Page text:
Your Customer’s Budget: Qualifying 101

Your Customer's BudgetYour customer's budget creates a banana bunch of big qualification questions. Can they pay? How much should we ask for? What do we do when they come back with, "That's too much!"?

Unfortunately for salespeople, these are all the wrong questions.

This may be one of the most important ideas I've ever shared. I talk a bit about it in my video training and live calls, but not to this extent. Only with exclusive 1-on-1 clients who are working with me on an extended coaching program have I gone into this level of detail. So listen:

Budget is NOT about your customer's ability to pay!

Yes, that's what I said: how much money your prospect has in their wallet or bank account is not the issue here.

Your Customer's Budget: Not What You Thought It Was

One of those mental 'flips' is coming...


Budget is more about YOU than anything else.

Your head trash.

Your limiting beliefs on what your product or service is worth.


Head trash telling you--subconsciously, remember--a certain dollar amount is "a lot of money"? Watch yourself get nervous when you start walking around numbers like that.

Begin noticing when you get nervous. That's the poker tell.

What You Should Be Asking Yourself About Your Customer's Budget

Let's get right into the question you should be asking yourself when it comes to your customer's budget:

Does this prospect have a problem big enough to make it worth my while to solve?

Roll this around for awhile.

Think of the implications.

I'll bet you've been playing it small with your customer's budget. "Well I'll just offer my product or service at a few hundred / a few thousand dollars, and we'll see what happens."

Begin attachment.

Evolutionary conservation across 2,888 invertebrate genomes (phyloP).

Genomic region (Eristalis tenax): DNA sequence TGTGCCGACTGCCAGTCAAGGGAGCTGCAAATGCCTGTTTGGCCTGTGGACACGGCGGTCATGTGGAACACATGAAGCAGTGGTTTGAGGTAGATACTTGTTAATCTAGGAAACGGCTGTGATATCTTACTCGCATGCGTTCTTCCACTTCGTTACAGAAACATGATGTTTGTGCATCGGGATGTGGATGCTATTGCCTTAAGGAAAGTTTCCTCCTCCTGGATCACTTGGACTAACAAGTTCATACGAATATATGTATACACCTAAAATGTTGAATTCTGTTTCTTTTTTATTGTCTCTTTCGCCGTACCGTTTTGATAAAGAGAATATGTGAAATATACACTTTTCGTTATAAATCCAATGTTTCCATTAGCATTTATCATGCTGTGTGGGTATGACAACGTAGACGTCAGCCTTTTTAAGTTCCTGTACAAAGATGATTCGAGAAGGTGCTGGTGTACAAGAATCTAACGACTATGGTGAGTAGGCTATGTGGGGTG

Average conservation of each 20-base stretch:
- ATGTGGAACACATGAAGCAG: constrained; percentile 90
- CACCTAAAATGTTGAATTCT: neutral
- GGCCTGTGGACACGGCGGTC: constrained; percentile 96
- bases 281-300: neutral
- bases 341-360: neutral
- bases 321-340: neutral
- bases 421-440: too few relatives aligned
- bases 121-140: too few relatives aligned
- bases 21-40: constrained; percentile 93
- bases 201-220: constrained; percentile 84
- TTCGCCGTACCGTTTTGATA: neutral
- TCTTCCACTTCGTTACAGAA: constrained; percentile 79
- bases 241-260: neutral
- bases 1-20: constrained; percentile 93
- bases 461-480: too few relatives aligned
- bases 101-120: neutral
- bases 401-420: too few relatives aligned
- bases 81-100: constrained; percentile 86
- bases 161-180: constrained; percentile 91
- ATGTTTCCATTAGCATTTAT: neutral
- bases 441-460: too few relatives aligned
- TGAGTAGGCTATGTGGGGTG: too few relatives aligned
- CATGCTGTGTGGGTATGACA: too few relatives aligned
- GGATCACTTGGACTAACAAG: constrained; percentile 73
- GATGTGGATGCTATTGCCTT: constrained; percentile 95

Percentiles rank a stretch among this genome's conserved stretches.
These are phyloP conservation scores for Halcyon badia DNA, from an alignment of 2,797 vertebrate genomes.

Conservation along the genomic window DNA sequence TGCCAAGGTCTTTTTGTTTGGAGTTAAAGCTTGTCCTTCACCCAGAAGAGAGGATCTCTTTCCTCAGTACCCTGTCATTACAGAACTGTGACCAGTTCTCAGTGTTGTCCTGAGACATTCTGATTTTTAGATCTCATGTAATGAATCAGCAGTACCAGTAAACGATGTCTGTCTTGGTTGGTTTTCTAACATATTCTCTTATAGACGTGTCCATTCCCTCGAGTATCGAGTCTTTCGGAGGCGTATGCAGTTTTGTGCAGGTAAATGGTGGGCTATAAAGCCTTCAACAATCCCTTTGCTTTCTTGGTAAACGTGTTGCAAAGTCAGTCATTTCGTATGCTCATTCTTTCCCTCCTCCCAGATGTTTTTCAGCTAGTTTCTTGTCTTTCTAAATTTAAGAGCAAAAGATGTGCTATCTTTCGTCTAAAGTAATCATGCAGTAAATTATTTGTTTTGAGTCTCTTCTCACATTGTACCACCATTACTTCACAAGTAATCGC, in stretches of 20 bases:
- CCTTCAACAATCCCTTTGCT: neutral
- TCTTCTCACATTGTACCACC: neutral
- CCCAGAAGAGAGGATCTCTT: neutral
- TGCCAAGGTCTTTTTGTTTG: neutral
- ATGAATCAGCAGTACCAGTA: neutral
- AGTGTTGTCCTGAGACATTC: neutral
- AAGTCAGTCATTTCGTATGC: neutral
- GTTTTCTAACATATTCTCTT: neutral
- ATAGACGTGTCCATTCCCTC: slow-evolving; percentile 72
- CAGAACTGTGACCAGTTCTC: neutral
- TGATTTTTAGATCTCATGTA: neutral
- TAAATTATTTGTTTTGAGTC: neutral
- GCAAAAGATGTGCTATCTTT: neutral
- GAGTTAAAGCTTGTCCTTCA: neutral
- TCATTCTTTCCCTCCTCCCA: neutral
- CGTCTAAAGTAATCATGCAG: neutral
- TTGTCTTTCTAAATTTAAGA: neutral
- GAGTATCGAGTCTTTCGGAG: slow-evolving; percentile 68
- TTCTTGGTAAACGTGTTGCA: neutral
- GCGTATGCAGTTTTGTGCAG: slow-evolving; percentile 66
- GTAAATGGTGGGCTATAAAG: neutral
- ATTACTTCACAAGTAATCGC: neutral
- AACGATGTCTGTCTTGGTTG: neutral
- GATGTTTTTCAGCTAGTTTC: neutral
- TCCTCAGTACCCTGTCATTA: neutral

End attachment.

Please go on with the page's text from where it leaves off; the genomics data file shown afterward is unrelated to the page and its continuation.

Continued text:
Can you see how, with this filter putting those blinders on you and blocking out any other opportunities, you're forcing yourself to see only those small opportunities that fit your expectations and head trash?

At the low end of the prospect spectrum, we have those who are nervous about trusting anyone, failing or on their way to failure, don't have any money and are disinclined to talk with other people. Low-end potential clients.

Is this who you've been subconsciously choosing to play the game of sales with? Without making a conscious choice about it? This is your customer's budget?

Consciously applied, Budget is about attracting those prospects who have a problem that's big enough to be worthy of your attention to solve.

Budget always comes down to your self-esteem. I can't say it more plainly than that. And as usual, I'm the only guy saying it, too. You've been looking in the wrong direction all this time. Your customer's budget isn't about them. It's about you.

Conceptually Applying Your Customer's Budget In the Real World

So how do you apply this in the real world?

Choose your income level. Pick your revenue target. Determine how many customers you need to hit that target.

Now spend some of your time--perhaps a lot of your time or maybe even most of your time--looking and filtering for prospects who have problems the size of which are attractive for you to solve.

It's not like this is extra work. After all, you're already doing it...for a much smaller payday.

For prospects on the other end of the spectrum than you're probably used to playing the sales game with, money is not a problem. They aren't scared to talk to someone who can help them. They don't have trust issues with implementatation. They don't question you're every move; they just let you get to work. Money...money to them is a resource, and if the problem is big enough for them they can get the money. Cash can almost always be gotten if the prospect wants the result badly enough. What I'm saying is, budget is almost never the real issue in selling. (So if it's not, then the problem is somewhere else, and that's what I've been telling you through this whole post. Look at that picture at the top: where do you believe that jeep comes from?!)

The money is available.

The choice is yours.

>> Jason Kanigan is a sales force developer. Sign up to learn the secrets of ethical, effective selling with SALES ON FIRE <<

Jason Kanigan


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